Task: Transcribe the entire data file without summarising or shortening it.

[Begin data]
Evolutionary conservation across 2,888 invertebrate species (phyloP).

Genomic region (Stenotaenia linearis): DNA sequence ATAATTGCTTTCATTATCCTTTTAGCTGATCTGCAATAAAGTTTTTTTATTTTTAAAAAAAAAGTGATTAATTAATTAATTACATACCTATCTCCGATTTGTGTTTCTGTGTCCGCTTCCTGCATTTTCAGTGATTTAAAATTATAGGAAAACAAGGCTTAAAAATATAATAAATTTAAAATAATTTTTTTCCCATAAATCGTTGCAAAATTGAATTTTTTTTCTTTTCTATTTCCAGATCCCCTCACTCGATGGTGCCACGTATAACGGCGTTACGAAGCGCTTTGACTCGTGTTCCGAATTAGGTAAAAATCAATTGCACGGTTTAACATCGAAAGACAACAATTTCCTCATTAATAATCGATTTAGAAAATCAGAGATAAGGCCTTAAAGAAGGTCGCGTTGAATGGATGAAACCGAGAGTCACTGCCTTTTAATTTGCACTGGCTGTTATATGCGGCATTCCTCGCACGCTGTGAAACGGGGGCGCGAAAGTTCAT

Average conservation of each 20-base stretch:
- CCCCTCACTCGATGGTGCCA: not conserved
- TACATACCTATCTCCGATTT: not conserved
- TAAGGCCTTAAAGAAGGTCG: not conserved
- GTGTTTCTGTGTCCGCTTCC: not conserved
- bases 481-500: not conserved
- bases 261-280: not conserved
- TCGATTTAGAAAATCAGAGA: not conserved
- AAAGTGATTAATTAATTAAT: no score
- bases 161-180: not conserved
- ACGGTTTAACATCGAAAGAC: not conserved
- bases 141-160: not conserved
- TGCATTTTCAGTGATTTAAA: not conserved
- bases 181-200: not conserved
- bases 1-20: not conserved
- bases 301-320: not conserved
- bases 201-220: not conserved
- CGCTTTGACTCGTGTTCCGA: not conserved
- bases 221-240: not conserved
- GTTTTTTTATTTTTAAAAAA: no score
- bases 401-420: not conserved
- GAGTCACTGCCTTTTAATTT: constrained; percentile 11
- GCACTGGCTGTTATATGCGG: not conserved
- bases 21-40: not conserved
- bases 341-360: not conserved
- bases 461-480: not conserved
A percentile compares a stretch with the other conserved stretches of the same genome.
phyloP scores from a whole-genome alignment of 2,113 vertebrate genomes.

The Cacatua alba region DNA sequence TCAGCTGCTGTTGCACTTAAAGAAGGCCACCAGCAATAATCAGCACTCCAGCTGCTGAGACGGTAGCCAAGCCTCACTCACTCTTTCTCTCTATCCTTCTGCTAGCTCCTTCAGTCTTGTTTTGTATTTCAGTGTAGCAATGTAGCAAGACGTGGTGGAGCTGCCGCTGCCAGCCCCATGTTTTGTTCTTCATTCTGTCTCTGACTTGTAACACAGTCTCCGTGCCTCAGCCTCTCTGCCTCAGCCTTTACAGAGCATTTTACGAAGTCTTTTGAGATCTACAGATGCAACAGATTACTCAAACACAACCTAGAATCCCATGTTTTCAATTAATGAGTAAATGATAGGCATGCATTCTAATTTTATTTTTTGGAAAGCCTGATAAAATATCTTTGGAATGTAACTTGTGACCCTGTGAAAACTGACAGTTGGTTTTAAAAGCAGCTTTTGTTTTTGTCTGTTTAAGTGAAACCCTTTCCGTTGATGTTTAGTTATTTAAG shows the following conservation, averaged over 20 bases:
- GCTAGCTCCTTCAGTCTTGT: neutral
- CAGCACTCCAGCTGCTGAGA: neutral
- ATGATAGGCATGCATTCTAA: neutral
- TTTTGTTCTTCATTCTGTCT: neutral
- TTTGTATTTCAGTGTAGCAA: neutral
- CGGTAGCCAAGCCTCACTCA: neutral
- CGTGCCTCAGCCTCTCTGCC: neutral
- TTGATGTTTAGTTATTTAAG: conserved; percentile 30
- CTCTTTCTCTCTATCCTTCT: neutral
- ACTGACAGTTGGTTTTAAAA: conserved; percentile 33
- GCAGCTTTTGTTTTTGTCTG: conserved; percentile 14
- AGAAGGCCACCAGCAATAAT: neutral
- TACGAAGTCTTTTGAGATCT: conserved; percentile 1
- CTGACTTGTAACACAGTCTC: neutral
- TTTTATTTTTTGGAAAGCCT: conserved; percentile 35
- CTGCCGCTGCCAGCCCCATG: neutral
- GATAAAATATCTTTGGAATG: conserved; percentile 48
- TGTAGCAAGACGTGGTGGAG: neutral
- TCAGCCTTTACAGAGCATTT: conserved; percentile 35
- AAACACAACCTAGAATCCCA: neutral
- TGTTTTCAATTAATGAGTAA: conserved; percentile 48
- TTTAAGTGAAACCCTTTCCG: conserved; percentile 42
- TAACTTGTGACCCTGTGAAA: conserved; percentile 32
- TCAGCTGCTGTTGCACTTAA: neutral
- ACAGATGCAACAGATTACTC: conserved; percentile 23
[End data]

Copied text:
Evolutionary conservation across 2,888 invertebrate species (phyloP).

Genomic region (Stenotaenia linearis): DNA sequence ATAATTGCTTTCATTATCCTTTTAGCTGATCTGCAATAAAGTTTTTTTATTTTTAAAAAAAAAGTGATTAATTAATTAATTACATACCTATCTCCGATTTGTGTTTCTGTGTCCGCTTCCTGCATTTTCAGTGATTTAAAATTATAGGAAAACAAGGCTTAAAAATATAATAAATTTAAAATAATTTTTTTCCCATAAATCGTTGCAAAATTGAATTTTTTTTCTTTTCTATTTCCAGATCCCCTCACTCGATGGTGCCACGTATAACGGCGTTACGAAGCGCTTTGACTCGTGTTCCGAATTAGGTAAAAATCAATTGCACGGTTTAACATCGAAAGACAACAATTTCCTCATTAATAATCGATTTAGAAAATCAGAGATAAGGCCTTAAAGAAGGTCGCGTTGAATGGATGAAACCGAGAGTCACTGCCTTTTAATTTGCACTGGCTGTTATATGCGGCATTCCTCGCACGCTGTGAAACGGGGGCGCGAAAGTTCAT

Average conservation of each 20-base stretch:
- CCCCTCACTCGATGGTGCCA: not conserved
- TACATACCTATCTCCGATTT: not conserved
- TAAGGCCTTAAAGAAGGTCG: not conserved
- GTGTTTCTGTGTCCGCTTCC: not conserved
- bases 481-500: not conserved
- bases 261-280: not conserved
- TCGATTTAGAAAATCAGAGA: not conserved
- AAAGTGATTAATTAATTAAT: no score
- bases 161-180: not conserved
- ACGGTTTAACATCGAAAGAC: not conserved
- bases 141-160: not conserved
- TGCATTTTCAGTGATTTAAA: not conserved
- bases 181-200: not conserved
- bases 1-20: not conserved
- bases 301-320: not conserved
- bases 201-220: not conserved
- CGCTTTGACTCGTGTTCCGA: not conserved
- bases 221-240: not conserved
- GTTTTTTTATTTTTAAAAAA: no score
- bases 401-420: not conserved
- GAGTCACTGCCTTTTAATTT: constrained; percentile 11
- GCACTGGCTGTTATATGCGG: not conserved
- bases 21-40: not conserved
- bases 341-360: not conserved
- bases 461-480: not conserved
A percentile compares a stretch with the other conserved stretches of the same genome.
phyloP scores from a whole-genome alignment of 2,113 vertebrate genomes.

The Cacatua alba region DNA sequence TCAGCTGCTGTTGCACTTAAAGAAGGCCACCAGCAATAATCAGCACTCCAGCTGCTGAGACGGTAGCCAAGCCTCACTCACTCTTTCTCTCTATCCTTCTGCTAGCTCCTTCAGTCTTGTTTTGTATTTCAGTGTAGCAATGTAGCAAGACGTGGTGGAGCTGCCGCTGCCAGCCCCATGTTTTGTTCTTCATTCTGTCTCTGACTTGTAACACAGTCTCCGTGCCTCAGCCTCTCTGCCTCAGCCTTTACAGAGCATTTTACGAAGTCTTTTGAGATCTACAGATGCAACAGATTACTCAAACACAACCTAGAATCCCATGTTTTCAATTAATGAGTAAATGATAGGCATGCATTCTAATTTTATTTTTTGGAAAGCCTGATAAAATATCTTTGGAATGTAACTTGTGACCCTGTGAAAACTGACAGTTGGTTTTAAAAGCAGCTTTTGTTTTTGTCTGTTTAAGTGAAACCCTTTCCGTTGATGTTTAGTTATTTAAG shows the following conservation, averaged over 20 bases:
- GCTAGCTCCTTCAGTCTTGT: neutral
- CAGCACTCCAGCTGCTGAGA: neutral
- ATGATAGGCATGCATTCTAA: neutral
- TTTTGTTCTTCATTCTGTCT: neutral
- TTTGTATTTCAGTGTAGCAA: neutral
- CGGTAGCCAAGCCTCACTCA: neutral
- CGTGCCTCAGCCTCTCTGCC: neutral
- TTGATGTTTAGTTATTTAAG: conserved; percentile 30
- CTCTTTCTCTCTATCCTTCT: neutral
- ACTGACAGTTGGTTTTAAAA: conserved; percentile 33
- GCAGCTTTTGTTTTTGTCTG: conserved; percentile 14
- AGAAGGCCACCAGCAATAAT: neutral
- TACGAAGTCTTTTGAGATCT: conserved; percentile 1
- CTGACTTGTAACACAGTCTC: neutral
- TTTTATTTTTTGGAAAGCCT: conserved; percentile 35
- CTGCCGCTGCCAGCCCCATG: neutral
- GATAAAATATCTTTGGAATG: conserved; percentile 48
- TGTAGCAAGACGTGGTGGAG: neutral
- TCAGCCTTTACAGAGCATTT: conserved; percentile 35
- AAACACAACCTAGAATCCCA: neutral
- TGTTTTCAATTAATGAGTAA: conserved; percentile 48
- TTTAAGTGAAACCCTTTCCG: conserved; percentile 42
- TAACTTGTGACCCTGTGAAA: conserved; percentile 32
- TCAGCTGCTGTTGCACTTAA: neutral
- ACAGATGCAACAGATTACTC: conserved; percentile 23